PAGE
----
This book has been recommended to me by friends for a number of years, but I had never managed to read it. In the meantime, Husband bought it, read it, and handed it to me!
It is the story of a university professor’s almost unwilling conversion to Christ. Rosario was a tenured English professor specialising in gender studies and queer theory, living in a lesbian relationship and a key supporter and advocate for the LGBT community.
After publishing a critique of a religious group in the local paper, one pastor write to her a letter she couldn’t ignore. It was a letter that asked her gently how she arrived at her theories, what her presuppositions were, and whether she believed in God. Intrigued by its tone and content, she got in touch with the author. It started a deep friendship with him and his wife, in which they talked about what they both believed over meals and time together.
In time she came to believe in Christ: “Although grateful, I did not perceive conversion to be “a blessing.” It was a train wreck.” (p25)
“This word - conversion - is simply too tame and too refined to capture the train wreck that I experienced in coming to terms with the Living God. I know of only one word to describe this time-released encounter: impact.” (xi) It is an open and honest account of how coming to know God completely altered her life.
She details her life prior to conversion, but only in an informative and descriptive way. At once everything changes - partner, friends, teaching, writing, lifestyle, clothes, speech and thoughts. In time, she marries a pastor, they adopt and foster four children and currently home-school them.
You never know when you read a book like this quite what it is going to say. It could obviously go in many directions. It could be lewd. It could be judgemental. It could be shocking. It could be self-aggrandizing. It is none of these.
She is honest about her struggles, open about her questions, and clear that she had much to learn. She is never hostile to the gay community, and continues to love and serve friends who are part of it.
If there is any group who come under her critique - it is those of the Christian faith who are unthought in their responses and unloving in their words and actions, those who are unable to remove the speck in their own eyes before they remove the planks in others. She challenges those in the church to see our own blinkers and blindness and judgmentalism. She challenges church prejudices, the failure to love and to serve.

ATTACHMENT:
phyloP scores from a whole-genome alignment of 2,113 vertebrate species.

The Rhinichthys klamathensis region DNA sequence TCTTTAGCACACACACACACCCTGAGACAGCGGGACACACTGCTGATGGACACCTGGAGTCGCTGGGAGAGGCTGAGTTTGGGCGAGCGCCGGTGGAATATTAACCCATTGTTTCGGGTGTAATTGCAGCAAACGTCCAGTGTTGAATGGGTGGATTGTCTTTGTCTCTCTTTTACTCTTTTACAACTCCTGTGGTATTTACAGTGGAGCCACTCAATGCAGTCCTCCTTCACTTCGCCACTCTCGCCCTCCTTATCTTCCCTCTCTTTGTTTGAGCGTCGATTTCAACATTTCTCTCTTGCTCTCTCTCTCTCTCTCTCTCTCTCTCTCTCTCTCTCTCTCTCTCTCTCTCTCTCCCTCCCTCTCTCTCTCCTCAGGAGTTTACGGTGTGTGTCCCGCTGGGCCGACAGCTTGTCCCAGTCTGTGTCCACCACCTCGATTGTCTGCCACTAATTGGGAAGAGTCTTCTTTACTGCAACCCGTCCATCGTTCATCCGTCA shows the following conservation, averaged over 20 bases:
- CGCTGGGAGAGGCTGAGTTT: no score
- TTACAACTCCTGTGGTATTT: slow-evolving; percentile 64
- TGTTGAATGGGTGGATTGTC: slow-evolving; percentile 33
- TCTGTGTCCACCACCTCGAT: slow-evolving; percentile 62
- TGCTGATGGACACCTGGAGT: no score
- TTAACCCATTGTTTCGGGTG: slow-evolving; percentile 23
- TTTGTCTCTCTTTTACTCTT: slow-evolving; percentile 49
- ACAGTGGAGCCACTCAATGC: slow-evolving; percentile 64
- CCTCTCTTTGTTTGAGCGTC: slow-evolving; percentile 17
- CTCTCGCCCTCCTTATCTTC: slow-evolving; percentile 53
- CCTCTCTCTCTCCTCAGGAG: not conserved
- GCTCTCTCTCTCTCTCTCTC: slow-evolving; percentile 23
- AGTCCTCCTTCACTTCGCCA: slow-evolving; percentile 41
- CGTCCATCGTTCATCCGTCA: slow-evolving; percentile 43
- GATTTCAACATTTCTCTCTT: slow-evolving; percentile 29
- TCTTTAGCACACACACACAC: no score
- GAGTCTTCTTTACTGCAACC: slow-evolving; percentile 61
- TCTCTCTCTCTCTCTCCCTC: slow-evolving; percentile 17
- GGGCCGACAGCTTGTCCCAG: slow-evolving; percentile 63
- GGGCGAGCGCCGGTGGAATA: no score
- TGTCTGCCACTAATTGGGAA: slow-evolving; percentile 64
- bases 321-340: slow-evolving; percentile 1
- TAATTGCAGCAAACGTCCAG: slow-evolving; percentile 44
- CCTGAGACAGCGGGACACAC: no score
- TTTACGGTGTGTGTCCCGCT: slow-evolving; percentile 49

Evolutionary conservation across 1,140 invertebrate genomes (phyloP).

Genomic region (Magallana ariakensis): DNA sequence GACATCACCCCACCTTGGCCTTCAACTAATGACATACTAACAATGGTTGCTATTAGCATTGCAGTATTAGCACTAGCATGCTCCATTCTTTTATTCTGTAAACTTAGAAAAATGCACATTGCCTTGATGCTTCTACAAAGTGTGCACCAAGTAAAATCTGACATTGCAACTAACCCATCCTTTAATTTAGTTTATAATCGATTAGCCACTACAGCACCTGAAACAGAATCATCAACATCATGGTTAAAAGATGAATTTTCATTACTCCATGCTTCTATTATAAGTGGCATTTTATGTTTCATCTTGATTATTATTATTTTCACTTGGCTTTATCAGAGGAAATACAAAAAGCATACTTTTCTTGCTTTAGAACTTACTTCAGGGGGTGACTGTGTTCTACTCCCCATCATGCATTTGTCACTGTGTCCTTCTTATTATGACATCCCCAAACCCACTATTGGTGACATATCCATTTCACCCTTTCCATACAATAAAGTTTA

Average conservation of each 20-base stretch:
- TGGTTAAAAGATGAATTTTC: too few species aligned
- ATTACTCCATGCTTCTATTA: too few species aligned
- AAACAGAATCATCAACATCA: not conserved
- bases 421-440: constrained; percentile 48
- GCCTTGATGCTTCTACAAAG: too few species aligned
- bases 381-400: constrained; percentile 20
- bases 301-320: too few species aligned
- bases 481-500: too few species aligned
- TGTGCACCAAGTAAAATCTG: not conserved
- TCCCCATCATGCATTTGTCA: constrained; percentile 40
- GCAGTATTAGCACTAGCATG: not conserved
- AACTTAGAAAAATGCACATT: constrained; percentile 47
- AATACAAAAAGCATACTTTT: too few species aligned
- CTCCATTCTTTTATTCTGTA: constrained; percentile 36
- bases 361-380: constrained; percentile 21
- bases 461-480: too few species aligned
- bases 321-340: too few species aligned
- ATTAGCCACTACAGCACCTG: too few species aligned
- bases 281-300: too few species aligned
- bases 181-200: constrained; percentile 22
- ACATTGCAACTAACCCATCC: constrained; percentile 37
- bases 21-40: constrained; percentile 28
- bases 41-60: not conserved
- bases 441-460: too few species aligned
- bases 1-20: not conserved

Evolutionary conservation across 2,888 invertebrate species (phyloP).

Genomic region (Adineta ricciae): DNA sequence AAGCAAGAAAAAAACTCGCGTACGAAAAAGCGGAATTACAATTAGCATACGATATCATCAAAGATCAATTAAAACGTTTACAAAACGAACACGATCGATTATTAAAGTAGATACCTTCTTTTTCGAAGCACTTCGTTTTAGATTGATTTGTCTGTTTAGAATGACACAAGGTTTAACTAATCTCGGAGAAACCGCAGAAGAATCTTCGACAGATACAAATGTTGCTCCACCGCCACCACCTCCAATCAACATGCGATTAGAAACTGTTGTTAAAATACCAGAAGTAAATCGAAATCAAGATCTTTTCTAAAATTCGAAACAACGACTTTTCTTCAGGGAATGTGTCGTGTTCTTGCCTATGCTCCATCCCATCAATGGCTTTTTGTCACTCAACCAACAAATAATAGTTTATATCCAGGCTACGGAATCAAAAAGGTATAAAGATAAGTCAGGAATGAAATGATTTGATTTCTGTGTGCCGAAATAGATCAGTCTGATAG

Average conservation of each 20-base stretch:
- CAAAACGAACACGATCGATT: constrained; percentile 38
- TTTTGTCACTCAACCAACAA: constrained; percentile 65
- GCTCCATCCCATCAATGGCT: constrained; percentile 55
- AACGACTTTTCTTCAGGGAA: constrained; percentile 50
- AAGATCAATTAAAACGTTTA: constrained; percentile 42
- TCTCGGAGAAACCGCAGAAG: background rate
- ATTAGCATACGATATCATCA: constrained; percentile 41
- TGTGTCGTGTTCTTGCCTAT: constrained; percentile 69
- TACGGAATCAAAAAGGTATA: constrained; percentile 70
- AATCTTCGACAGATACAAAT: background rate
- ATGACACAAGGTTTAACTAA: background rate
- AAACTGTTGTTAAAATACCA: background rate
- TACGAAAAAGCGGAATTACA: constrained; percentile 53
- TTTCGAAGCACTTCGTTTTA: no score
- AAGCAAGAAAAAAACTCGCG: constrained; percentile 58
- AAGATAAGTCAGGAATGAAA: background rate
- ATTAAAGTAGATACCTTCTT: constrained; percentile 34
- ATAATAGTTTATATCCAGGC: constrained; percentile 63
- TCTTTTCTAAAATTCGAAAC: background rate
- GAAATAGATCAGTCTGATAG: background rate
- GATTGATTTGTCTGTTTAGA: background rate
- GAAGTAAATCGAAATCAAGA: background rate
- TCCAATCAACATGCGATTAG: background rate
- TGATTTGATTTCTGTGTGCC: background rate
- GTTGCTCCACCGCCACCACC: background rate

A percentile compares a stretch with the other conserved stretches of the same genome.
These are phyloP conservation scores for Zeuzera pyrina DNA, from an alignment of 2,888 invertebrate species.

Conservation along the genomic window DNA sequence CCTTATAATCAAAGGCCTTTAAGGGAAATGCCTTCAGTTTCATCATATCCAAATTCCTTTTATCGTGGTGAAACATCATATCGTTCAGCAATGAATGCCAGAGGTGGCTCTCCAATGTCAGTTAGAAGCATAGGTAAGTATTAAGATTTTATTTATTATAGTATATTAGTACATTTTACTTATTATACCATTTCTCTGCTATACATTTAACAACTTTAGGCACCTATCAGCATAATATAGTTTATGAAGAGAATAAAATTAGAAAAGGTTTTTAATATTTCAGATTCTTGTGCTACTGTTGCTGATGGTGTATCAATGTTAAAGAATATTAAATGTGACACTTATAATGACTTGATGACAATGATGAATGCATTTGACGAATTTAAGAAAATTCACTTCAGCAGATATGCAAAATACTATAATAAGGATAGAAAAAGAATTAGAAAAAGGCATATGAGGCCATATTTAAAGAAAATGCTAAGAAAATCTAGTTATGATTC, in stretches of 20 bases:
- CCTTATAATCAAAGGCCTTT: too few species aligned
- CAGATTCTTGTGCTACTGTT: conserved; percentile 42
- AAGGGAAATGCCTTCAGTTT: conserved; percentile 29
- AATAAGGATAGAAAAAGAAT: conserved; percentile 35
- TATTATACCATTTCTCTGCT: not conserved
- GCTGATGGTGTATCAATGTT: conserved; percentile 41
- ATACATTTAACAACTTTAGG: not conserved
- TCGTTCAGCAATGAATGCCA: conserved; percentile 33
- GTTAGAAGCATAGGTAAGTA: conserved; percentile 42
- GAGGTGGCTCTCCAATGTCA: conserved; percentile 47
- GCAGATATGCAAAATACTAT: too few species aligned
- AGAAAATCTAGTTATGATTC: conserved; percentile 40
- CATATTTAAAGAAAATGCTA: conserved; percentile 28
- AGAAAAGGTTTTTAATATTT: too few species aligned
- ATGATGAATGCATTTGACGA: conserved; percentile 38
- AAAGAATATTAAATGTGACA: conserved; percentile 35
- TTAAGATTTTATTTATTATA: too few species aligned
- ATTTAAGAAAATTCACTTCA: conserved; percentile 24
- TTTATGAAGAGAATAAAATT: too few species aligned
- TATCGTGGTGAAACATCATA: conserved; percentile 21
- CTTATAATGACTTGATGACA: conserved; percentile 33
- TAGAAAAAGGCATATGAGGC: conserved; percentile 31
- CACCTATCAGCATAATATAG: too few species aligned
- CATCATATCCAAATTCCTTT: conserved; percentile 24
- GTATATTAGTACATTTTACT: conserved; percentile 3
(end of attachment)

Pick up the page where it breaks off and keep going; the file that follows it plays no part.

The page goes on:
It’s a biography - one woman’s account of her own experience. At the same time, it is a clear challenge to think deeper on a number of issues. How well do we really love the outsider? How hospitable are we really? Do we know how casual comments and unwise words can cause deep hurt? Are we willing to cross the bridge of culture and belief and talk with anyone, kindly and gently, about what we both believe?
For Christians - this is a book worth reading, it might challenge you and make you uncomfortable - hopefully about yourself. And that is a good thing.
One quote (almost random considering the rest of the subject matter) stayed with me – her comments on being a pastor’s wife and they echo my own thoughts:
I believe… there is a little known secret about the inner spiritual lives of pastors’ wives. The experience of really knowing the man behind the pulpit, counting the costs of his week, palpably knowing how deeply Satan wants the gospel to simply die from lack of interest, and seeing the Holy Spirit triumph in his preaching even when just the hour before all looked grim, is a great shot in the arm to enduring faith. I wish that others knew this: Pastor’s wives get the cream of the ministry, even as we sacrifice certain aspects of our personal, private and family lives to have this. I have found my life as Kent’s wife to be full, rich, amusing, edifying, and exciting. I have tasted a small bit of the gospel of Jesus Christ. I would not trade this for anything. (p129-130)